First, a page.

WNY's All Time Greatest Department Store: Sattler's v. L.L. Berger
Photos part of the Buffalo and Erie County Historical Society's collection, used with permission
Remember the local department store? It had a snazzy script logo, a flagship location with several floors, and sometimes even a soda fountain or lunch counter. Every day, several pages of the local newspaper would be devoted to idealized drawings of wasp-waisted young matrons wearing dresses, suits, or complicated underwear from one of these magical emporiums. Buffalo was once rich in such retail, and many here can recite the litany: AM&A’s, Hengerer’s, Hens & Kelly, L. L. Berger, and Sattler’s are among the most legendary. For our purposes, we’ve chosen L. L. Berger (1905-1991) and Sattler’s (1889-1982) for all-time greatest status, although cases can certainly be made for any of the stores on the list, and possibly others as well.
Sattler’s and L. L. Berger were started by two men, each of whom bestowed his last name on his new business. Sattler’s was founded in 1889 as a one-room shoe store at 998 Broadway, which was then the home of seventeen-year-old John G. Sattler’s mother. This became the site of a full-scale department store, which by 1950 covered six acres and included a food market, candy store, fur salon, pet shop, vacuum cleaner department, camera shop, florist, and orange juice stand, among more common department store offerings. Its music department alone had thirteen clerks and seventy feet of counter space in its heyday. This was truly one-stop shopping, with much of the reasonably priced merchandize turning over monthly.
The Sattler’s flagship and most of its branches closed in 1982, and 998 Broadway was razed in 1987. Among the tidal wave of memories evoked by any mention of Sattler’s anywhere on the internet where a Buffalonian might be reading, we found the following:
"Going to Sattler’s 998 was really uptown for us. I remember standing at the back entrance with my mom when I was probably six years old on a day when there was a big sale. When the doors opened I was just swept in by this tidal wave of big, girdle-wearing Buffalo women! Scared me to death! I remember there was also a little animated mechanical orchestra/jukebox thing up near (I think) the shoe department.”
“I can see my Dad’s 1966 Oldsmobile parked with the trunk lid open and our 998 Broadway treasures being loaded for our trip home. There will never in my life time be such a wonderful, wonderful store to visit. A real store with the most fantastic things and people.”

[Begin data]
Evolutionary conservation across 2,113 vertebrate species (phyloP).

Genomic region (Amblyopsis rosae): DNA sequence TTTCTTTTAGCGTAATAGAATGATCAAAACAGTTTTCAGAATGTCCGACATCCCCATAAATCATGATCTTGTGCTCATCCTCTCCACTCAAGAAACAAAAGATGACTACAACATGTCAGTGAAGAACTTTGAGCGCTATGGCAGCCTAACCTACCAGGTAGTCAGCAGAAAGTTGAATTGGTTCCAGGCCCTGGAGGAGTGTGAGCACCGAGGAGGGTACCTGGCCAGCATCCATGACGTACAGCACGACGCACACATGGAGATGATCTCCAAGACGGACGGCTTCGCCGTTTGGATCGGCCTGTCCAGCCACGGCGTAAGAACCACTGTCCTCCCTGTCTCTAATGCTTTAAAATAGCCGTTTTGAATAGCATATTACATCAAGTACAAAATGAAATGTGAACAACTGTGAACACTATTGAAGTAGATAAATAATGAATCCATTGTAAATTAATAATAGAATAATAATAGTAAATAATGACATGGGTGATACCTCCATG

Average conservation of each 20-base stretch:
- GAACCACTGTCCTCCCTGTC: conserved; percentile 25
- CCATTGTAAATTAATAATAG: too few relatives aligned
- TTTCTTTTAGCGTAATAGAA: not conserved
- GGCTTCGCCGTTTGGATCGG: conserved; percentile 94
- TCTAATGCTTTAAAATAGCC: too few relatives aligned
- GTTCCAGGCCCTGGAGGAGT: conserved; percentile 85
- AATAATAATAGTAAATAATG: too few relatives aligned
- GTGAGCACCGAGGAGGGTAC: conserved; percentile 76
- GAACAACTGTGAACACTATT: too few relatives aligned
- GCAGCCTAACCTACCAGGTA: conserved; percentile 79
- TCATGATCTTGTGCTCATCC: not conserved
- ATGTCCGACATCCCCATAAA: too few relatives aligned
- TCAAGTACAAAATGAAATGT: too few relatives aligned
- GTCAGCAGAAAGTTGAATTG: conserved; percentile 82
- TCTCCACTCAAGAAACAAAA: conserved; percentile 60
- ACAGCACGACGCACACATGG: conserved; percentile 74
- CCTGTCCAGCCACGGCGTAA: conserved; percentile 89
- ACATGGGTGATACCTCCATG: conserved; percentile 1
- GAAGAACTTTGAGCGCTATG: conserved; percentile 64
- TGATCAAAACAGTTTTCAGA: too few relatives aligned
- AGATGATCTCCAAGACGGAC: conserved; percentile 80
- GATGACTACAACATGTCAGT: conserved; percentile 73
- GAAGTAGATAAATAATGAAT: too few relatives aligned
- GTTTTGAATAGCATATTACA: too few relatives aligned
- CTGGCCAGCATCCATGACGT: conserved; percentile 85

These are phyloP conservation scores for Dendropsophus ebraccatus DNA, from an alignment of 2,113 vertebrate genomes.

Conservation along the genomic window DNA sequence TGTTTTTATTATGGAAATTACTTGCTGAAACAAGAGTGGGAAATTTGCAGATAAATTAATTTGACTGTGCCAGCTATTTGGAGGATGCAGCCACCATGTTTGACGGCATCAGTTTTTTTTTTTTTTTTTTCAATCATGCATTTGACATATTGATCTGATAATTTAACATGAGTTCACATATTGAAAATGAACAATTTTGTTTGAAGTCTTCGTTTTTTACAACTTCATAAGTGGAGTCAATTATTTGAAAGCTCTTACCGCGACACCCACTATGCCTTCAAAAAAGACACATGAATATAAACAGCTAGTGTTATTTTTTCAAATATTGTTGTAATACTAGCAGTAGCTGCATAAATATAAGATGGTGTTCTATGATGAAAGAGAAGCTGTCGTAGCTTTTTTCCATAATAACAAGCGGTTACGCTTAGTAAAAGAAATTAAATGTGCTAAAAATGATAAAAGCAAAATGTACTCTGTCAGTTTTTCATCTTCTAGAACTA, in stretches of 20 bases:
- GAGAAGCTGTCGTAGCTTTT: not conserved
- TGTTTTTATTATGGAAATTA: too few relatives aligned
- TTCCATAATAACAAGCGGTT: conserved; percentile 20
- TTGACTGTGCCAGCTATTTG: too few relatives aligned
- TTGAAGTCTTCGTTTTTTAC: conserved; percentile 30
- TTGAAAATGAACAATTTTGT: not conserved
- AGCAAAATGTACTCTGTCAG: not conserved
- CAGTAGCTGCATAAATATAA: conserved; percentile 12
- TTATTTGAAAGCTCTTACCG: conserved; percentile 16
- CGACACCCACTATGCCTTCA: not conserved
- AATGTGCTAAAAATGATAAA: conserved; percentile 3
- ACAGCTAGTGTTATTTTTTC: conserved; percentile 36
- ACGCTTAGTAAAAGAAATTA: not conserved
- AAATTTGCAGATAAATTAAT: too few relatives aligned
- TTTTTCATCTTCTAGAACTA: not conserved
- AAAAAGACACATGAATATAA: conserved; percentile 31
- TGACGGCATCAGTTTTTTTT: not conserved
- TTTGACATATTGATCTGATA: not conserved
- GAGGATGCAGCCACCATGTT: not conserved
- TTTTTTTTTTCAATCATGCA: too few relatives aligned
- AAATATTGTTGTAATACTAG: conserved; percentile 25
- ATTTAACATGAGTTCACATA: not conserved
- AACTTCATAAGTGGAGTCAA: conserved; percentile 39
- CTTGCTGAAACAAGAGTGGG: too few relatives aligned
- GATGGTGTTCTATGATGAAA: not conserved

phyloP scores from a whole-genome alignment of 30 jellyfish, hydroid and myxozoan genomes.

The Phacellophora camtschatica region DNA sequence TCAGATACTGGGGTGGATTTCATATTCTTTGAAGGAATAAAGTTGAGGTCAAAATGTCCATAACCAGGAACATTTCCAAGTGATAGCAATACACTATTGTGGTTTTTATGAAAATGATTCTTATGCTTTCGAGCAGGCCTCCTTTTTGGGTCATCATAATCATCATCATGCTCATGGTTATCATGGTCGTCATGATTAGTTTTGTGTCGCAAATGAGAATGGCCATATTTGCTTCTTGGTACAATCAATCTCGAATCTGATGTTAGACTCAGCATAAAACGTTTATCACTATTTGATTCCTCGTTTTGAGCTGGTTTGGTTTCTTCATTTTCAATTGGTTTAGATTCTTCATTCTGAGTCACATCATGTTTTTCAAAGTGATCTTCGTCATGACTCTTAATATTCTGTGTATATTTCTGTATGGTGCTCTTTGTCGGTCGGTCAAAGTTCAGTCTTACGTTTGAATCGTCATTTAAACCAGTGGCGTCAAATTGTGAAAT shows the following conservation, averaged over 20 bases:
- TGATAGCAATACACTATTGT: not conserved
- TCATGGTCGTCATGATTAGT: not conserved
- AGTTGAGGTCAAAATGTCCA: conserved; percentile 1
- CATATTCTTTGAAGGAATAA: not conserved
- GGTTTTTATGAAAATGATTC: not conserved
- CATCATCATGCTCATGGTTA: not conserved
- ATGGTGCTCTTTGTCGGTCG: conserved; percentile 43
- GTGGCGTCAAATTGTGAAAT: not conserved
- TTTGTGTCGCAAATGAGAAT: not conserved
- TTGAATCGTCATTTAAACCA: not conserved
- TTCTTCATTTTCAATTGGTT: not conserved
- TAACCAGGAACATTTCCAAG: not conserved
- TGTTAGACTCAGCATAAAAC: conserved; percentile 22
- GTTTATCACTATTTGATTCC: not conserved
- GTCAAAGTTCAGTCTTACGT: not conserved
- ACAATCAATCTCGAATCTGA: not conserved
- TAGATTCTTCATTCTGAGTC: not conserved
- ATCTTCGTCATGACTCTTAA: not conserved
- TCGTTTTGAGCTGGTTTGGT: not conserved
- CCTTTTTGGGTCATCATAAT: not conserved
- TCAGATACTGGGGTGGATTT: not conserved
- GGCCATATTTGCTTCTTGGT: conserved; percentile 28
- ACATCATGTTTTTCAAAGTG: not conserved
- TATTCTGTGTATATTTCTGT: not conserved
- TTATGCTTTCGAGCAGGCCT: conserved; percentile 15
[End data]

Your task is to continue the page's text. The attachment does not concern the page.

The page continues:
In 1903, the twenty-three-year-old Louis Berger came to Buffalo from Detroit. After working briefly in his brother-in-law’s business, Givens, Berger decided to start his own fine clothing store that would target both career women and nonworking affluent women. He had a buying office in New York, which he shared with Nordstroms, among others. Berger classed itself with such stores as Bergdorf Goodman, Bloomingdale’s, and Saks, and although the store lacked access to as many high-end consumers, it did well. Berger was where a discriminating shopper could find fashion-forward separates and special-occasion formal wear; the store’s cosmetics counter carried brands not easily found elsewhere.
Berger’s son Louis Lawrence Berger came into the business in the mid-forties, after serving in a WWII. medical battalion. In a 1994 Buffalo News interview, the younger Berger recalled some of the aspects that made his store special: “Small things counted. For example, our store gave the finest gift wrap you could buy—free. We never gave it up and it used to cost us a fortune. If someone wanted something, there was nothing we wouldn’t do for them. If monograms came in on Christmas Eve and there were no more truck deliveries, family members delivered them in the snow to the customers.”
As with Sattler’s, old photo sites, discussion boards, and listservs on the Internet provide a treasure trove of memories of Berger’s like this one: “It was such a classy store; all the women behind the counters wore dresses, high heels and pearls. Many of my clothes were from there, including my prom dress. So sad to know that, with few exceptions, elegant clothing stores like this are a thing of the past.”
Berger’s original flagship at 500 Main Street has been converted into the Belesario apartment building.
Elizabeth Licata is Spree’s editor-in-chief.